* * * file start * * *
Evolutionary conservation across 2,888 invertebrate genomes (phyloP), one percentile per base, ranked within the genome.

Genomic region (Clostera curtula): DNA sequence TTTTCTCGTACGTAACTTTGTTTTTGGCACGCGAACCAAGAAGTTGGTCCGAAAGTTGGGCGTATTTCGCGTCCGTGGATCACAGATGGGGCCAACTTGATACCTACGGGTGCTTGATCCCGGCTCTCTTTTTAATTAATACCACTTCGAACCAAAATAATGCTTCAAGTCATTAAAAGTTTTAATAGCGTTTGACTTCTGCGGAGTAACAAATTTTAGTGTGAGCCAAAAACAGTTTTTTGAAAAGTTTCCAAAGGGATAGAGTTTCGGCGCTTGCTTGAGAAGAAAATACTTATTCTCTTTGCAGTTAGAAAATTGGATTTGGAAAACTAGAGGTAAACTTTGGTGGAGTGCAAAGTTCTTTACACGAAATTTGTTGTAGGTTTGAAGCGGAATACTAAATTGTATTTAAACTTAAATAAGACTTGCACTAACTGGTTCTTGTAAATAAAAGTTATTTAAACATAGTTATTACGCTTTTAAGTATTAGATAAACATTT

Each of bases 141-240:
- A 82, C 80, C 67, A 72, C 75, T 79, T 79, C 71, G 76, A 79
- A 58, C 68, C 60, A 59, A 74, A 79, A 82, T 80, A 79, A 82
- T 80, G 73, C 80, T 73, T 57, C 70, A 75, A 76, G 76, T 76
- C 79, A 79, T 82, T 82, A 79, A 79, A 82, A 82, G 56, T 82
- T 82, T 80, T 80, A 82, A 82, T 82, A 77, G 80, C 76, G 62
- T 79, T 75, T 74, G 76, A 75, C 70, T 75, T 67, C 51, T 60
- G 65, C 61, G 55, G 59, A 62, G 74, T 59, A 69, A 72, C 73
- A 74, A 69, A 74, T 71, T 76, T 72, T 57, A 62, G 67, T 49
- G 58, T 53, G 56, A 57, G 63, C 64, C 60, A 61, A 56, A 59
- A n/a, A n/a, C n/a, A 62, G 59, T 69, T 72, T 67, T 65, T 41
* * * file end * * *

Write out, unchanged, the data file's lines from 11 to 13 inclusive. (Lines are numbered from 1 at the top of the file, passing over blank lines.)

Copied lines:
- A 74, A 69, A 74, T 71, T 76, T 72, T 57, A 62, G 67, T 49
- G 58, T 53, G 56, A 57, G 63, C 64, C 60, A 61, A 56, A 59
- A n/a, A n/a, C n/a, A 62, G 59, T 69, T 72, T 67, T 65, T 41